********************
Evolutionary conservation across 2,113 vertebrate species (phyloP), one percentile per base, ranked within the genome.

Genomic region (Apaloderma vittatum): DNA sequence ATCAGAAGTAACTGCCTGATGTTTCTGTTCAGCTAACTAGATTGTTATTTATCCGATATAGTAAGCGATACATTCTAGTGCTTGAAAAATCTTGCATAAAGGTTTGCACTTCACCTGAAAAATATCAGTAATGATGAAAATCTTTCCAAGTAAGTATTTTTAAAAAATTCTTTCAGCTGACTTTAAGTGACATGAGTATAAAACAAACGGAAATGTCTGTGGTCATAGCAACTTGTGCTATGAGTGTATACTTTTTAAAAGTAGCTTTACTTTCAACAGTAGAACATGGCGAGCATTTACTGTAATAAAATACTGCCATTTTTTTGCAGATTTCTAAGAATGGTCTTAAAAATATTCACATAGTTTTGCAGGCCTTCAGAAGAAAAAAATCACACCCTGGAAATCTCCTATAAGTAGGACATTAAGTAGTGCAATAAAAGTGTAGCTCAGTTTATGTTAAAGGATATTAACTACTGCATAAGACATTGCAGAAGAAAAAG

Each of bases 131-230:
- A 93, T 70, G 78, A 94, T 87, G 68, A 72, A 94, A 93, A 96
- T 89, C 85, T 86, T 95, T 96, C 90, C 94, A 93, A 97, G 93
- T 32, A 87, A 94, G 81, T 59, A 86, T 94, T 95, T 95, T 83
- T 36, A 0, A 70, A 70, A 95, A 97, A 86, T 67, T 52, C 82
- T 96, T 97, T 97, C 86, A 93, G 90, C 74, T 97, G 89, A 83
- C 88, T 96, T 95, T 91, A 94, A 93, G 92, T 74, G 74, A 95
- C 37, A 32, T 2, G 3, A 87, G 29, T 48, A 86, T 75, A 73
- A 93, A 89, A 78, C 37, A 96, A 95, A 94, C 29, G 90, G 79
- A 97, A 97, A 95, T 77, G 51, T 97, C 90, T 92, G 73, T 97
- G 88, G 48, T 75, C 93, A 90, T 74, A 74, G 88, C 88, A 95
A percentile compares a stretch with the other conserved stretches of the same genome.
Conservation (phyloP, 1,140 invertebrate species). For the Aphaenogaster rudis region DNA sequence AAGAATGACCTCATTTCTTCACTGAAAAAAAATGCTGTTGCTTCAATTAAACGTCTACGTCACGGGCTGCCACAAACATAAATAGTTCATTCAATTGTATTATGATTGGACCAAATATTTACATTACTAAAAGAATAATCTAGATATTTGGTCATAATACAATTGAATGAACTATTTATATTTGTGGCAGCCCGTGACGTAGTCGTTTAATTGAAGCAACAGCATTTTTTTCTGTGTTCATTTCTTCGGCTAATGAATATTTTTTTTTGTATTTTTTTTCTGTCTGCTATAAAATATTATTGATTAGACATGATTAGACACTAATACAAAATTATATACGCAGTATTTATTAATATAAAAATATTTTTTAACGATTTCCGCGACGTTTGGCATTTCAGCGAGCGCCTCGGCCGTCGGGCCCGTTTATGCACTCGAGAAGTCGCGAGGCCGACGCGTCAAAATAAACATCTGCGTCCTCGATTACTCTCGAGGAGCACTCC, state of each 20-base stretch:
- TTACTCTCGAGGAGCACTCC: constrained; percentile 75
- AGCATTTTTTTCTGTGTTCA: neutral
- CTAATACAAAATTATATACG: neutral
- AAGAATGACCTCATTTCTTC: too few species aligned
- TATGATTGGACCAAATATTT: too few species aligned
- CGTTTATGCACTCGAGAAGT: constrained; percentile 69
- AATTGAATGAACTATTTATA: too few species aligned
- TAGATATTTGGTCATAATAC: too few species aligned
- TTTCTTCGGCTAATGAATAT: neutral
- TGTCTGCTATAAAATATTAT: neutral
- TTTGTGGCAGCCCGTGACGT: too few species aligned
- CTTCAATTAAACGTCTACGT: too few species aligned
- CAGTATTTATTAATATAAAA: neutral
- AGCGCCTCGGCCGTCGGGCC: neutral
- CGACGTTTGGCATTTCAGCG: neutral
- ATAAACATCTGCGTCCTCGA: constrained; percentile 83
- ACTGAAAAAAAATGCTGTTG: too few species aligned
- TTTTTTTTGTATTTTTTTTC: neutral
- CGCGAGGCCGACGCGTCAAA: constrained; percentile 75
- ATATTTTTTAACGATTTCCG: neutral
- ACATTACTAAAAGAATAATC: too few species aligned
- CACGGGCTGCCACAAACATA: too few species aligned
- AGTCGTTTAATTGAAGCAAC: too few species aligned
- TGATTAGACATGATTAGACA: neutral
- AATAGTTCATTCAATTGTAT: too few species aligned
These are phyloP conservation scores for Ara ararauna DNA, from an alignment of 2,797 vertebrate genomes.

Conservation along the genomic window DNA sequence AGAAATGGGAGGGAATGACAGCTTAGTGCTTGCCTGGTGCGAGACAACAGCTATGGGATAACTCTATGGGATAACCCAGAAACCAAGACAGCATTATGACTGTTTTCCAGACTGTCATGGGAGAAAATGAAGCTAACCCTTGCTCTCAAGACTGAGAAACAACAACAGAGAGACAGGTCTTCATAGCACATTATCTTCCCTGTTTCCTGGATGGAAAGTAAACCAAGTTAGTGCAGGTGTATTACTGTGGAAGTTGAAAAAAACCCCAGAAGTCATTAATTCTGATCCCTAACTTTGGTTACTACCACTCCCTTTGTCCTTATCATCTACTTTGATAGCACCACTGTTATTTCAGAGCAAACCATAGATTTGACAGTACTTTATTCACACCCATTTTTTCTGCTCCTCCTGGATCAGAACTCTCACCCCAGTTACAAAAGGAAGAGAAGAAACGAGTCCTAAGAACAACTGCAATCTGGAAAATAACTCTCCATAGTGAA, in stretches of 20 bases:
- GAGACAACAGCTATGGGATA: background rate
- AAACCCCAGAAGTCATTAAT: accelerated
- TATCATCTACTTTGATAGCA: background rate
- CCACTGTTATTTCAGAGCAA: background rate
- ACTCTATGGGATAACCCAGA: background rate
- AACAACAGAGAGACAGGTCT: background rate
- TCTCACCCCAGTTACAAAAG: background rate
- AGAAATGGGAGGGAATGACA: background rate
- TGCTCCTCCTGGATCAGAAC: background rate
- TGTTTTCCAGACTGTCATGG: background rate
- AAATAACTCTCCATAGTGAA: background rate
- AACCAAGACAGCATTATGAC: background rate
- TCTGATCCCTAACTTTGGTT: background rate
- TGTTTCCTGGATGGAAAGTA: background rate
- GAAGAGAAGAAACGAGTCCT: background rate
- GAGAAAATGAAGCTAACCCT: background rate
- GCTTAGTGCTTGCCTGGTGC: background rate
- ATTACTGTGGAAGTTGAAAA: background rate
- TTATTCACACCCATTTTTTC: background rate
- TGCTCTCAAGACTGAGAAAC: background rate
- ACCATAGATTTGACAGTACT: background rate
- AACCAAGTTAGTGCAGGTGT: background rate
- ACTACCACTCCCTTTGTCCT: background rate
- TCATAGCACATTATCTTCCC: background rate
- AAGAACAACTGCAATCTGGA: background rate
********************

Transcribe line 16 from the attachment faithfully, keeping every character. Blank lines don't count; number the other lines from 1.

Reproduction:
- TTACTCTCGAGGAGCACTCC: constrained; percentile 75